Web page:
Dismiss Notice
Join Physics Forums Today!
The friendliest, high quality science and math community on the planet! Everyone who loves science is here!

Most efficient torque transfer

  1. Feb 1, 2015 #1
    I'm wondering what the most efficient way to transfer torque is. I'm not talking about which shape can handle the most torque but rather how can I transfer 100% of the torque. Lets take screw bits for example. It seems to me that the simple slotted or philips head transfer 100% of the torque because the force of rotation generated by the torque is applied completely perpendicular to the surface and hence all the force (and torque) is transfered. Compare this to for example an allen or a torx where the force is not perpendicular and hence some force gets waisted. Is this correct?

    If yes I have the following issue. I have the following two metal surfaces sticking out as in the images attached which I am trying to rotate (with e.g. a screwdriver). In the circular one, the torque (generated by the screwdriver) generates the largest force in the F1 direction. However, that's not possible given the shape of it so it can only apply force in the F2 direction, which is the projection of F1 onto the perpendicular direction of the flat surface. On the flat surface sticking out, the torque generates maximum force perpendicular to the surface and hence this would transfer 100% of the torque. (the exact same wound he true for any flat surfaces. such as a philips.) Am I correct here? Thank you very much for your time!
    flat.jpg round.jpg
  2. jcsd
  3. Feb 1, 2015 #2
    Actually, the more I think about it the more I'm coming to the conclusion that "if there is no slip, 100% of torque is transfered", the internal forces just vary with the different shapes but ultimately all torque is transfered. Anyway, some help is always welcome =).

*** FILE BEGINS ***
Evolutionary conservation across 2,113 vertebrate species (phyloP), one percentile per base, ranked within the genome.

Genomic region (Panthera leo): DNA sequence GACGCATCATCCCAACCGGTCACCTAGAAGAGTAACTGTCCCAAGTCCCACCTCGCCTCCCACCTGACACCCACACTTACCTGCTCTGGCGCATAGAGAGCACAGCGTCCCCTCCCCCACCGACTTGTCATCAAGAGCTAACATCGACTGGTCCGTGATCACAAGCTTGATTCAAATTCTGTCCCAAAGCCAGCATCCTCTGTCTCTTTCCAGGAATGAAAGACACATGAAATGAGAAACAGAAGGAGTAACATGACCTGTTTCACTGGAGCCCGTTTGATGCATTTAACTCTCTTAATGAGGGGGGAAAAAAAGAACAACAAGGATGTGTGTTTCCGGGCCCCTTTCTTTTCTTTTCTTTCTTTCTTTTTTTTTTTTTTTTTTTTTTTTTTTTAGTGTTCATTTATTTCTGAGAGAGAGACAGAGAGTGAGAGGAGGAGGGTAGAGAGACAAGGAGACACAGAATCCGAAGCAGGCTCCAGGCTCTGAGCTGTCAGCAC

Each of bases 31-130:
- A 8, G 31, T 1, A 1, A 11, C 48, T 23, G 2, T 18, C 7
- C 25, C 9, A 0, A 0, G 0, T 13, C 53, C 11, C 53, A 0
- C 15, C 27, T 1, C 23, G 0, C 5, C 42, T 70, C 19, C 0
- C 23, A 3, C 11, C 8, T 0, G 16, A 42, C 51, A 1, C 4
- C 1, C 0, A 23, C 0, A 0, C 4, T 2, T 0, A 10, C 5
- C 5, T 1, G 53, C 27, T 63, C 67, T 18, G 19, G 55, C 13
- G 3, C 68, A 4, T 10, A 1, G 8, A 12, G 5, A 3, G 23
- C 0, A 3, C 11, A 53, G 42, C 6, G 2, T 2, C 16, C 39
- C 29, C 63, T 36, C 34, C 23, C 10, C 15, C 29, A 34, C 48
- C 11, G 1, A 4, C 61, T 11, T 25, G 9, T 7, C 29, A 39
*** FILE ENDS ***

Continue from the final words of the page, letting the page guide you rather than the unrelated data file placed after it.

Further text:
4. Feb 2, 2015 #3


    User Avatar
    Science Advisor
    Homework Helper


    Consider also what happens if the screw it turning at a constant angular velocity (which could be zero). If the screw doesn't accelerate then the forces acting on it sum to zero. eg At constant angular velocity the torque applied by the driver exactly matches that due to friction between the screw and the material it's in.
  5. Feb 2, 2015 #4
    Thanks for the reply! But lets say that there is a little slip due to the 2 parts not fitting perfectly, and maybe some material deformation (the object I'm using to turn the heads is made out of ABS plastic). Could the shape of the knob matter in this situation? That is, would it be easier for me to turn the flat head rather than the rounded head (and would it be noticeable?) or is the reply again, the forces are just better distributed when using the flat head but the torque applied is identical?
  6. Feb 3, 2015 #5


    User Avatar
    Science Advisor
    Homework Helper

    I think it's important to separate Physics from Ergonomics. The torque required to undo a screw is down to the friction between the screw and the material it's in. That's a physics problem. How easy it is for a human to undo might be down to the design of the tool used and that is more to do with ergonomics than physics.

    I've used screwdrivers on screws with damaged heads. They are harder to undo but that's because it's harder to keep the screwdriver from slipping and damaging the head even further. That usually means applying a lot of force in the downward direction. In theory applying that force doesn't require you to expend much energy because work = force * distance and the distance is small or zero in the downward direction. However human beings are inefficient living creatures. Unlike a book shelf we consume a lot of energy just holding up a book.

    In general the friction holding the screw in the material and hence the torque required to undo is independent of the screw head design (unless it includes something like a star washer designed to make it difficult to vibrate loose). If the head deforms some of the energy you apply goes into deforming the head but again the torque required to overcome friction between the screw and the material it's in doesn't normally change.

    The design of the head slot (Slot, cross/Philips, star/Torx etc) allows more torque to be applied without damaging the head but it doesn't in itself increase the torque applied. Something like a breaker bar (a long bar used to remove car wheel nuts) also makes it easier for humans to apply the required torque but at the end of the day we still have to provide that torque. The actual torque required doesn't change.
Know someone interested in this topic? Share this thread via Reddit, Google+, Twitter, or Facebook